This was Abbas' fourth visit to Moscow since he became president of the Palestinian National Authority (PNA).
He talked with everyone on his agenda, namely President Putin, Foreign Minister Sergei Lavrov and other Russian officials, and with some who were not, including Yevgeny Primakov, head of Russia's Chamber of Commerce and Industry and a former premier and foreign minister.
Yet, Primakov, a respected Russian Orientalist and an indisputable authority on Arab affairs, could not help Abbas. The Palestinian leader came to Moscow to discuss a Middle East conference expected to take place in June - Primakov is not connected to the conference.
The general idea of the conference is to bring everyone involved in the Middle Eastern conflict to the negotiating table, including the warring Palestinian groups Fatah and Hamas, Syria, Lebanon, the United States and Israel.
Moscow is ready to provide financial assistance to Palestine.
This year, as last year, Russia transferred $10 million into PNA accounts. According to the business newspaper Kommersant, 100 Palestinian security officers, including Abbas's bodyguards, have received special training in Russia, which will also present two newly modernized Mi-8AMT transport helicopters, worth $18 million each, to the PNA leadership.
Helicopters working for Russia's Emergencies Ministry have delivered another batch of humanitarian aid to the Gaza Strip. Russia is also negotiating with Israel for the delivery of 70 armored personnel carriers for the Palestinian police, also free of charge.
Mahmoud Abbas should be satisfied with this. The Kremlin, however, is less happy. It has failed to settle a date for the Middle East conference in Moscow, and it is beginning to look like it will have to be postponed.
Russia is developing bilateral relations with many Arab countries, and is ready to write off their Soviet era debts in exchange for contracts, deliver arms and civilian goods, and promote cooperation in power generation and other sectors.
A recent example is Putin's visit to Libya. Trade is also booming with Egypt, Algeria, Syria and Iraq.
At the same time, Moscow, like Washington, has so far failed to convince the Arab countries and Israel to discuss a comprehensive solution to the Middle East problem.
Perhaps paradoxically, it has become more difficult for Moscow to fight for peace in the Middle East in a multipolar world free of bloc confrontation, than during the Cold War. One of the main stumbling blocs is the refusal of the U.S. and Israel to hold talks with Hamas or Hezbollah.
Furthermore, Russia is not the Soviet Union, and Putin's diplomacy is necessarily different from the policies of Stalin, Khrushchev and Brezhnev. Unlike the U.S.S.R., modern Russia does not threaten to use military force against the U.S. and Israel in order to protect Syria, Iraq or Palestine. That is a disillusioning fact for many Arabs.
Moscow's traditional allies, Syria and Palestine, have long been playing their own game in the Middle East.
Syria demands that the conference must discuss the issue of the Golan Heights, Syrian territory occupied by Israel in 1967, while Abbas, the United States and Israel insist that Hamas must not attend the talks.
Egypt, another key regional player, has proposed holding an alternative summit at its resort city of Sharm El Sheikh, to which Russia, a co-chairman of the Middle East process, has not been invited.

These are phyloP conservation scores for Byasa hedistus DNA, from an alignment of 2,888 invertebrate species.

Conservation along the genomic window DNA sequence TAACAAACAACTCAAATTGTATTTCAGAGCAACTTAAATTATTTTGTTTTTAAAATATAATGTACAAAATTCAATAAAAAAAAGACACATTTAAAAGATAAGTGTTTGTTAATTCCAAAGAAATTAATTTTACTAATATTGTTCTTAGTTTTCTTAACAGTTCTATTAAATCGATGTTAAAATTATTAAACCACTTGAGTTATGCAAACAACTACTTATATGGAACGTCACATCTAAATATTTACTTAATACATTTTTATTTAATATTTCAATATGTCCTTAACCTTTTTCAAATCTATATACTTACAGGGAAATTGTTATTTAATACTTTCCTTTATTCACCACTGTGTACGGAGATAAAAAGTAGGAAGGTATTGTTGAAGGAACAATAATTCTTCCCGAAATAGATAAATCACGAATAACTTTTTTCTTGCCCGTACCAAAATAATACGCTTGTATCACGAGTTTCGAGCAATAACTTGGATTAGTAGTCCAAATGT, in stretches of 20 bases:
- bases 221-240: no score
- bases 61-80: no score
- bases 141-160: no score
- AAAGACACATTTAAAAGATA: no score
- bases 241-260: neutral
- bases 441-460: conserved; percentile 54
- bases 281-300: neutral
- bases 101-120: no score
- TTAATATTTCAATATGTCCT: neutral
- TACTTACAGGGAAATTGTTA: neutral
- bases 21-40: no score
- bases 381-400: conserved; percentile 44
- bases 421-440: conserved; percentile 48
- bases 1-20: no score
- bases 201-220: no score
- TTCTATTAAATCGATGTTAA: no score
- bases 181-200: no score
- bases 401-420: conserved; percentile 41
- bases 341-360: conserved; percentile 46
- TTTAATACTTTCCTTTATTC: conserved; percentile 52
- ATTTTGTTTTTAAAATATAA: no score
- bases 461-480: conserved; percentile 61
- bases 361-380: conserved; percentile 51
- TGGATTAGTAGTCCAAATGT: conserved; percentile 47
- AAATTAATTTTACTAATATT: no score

If this weren't enough, the United States and Israel see little reason for holding the conference at all, citing the lack of progress at the Annapolis conference last November.
Their sentiments are shared by Libya's Muammar Qaddafi, who said at the Arab League summit in Damask last March: "Our blood and our language are one, but nothing can unite us. ...We hate each other, we wish ill of each other and our intelligence services conspire against each other. We are our own enemy."
He spoke bitterly, but largely correctly. Only 10 out of the 22 Arab leaders attended the Damascus summit, while many countries only sent minor ministers.
This is not an encouraging background for convening a Middle East conference. Moscow has appealed to the warring sides to accept compromises and make concessions, but this is a voice in wilderness. The differences are too serious for delegates from the United States, Israel, Syria, Palestine and Lebanon to sit down at the same table, and the situation is unlikely to improve by June.
In the absence of the necessary political conditions for a constructive dialogue, the Moscow conference will most likely be postponed. Moscow does not need a conference merely for the sake of appearances.
Money rules the world, in the East and the West alike. At Camp David in 1978, the United States convinced Israel and Egypt to make up by promising $3.5 billion in annual subsidies to Israel for the purchase of U.S.-made weapons and $1.5 billion in annual subsidies to Egypt (later increased to $2.2 billion).
In other words, maintaining relative peace in the Middle East annually costs the United States $5.5 billion. But this financing scheme can hardly be extended to Syria, Palestine and Lebanon, because the United States, the European Union and Russia cannot give out this kind of money.
The Middle East quartet, comprising Russia, the U.S., the UN and the EU, is searching for other ways to restore peace in the region. That means that the peace process initiated at the Madrid conference in 1991 is not over.
The opinions expressed in this article are the author's and do not necessarily represent those of RIA Novosti.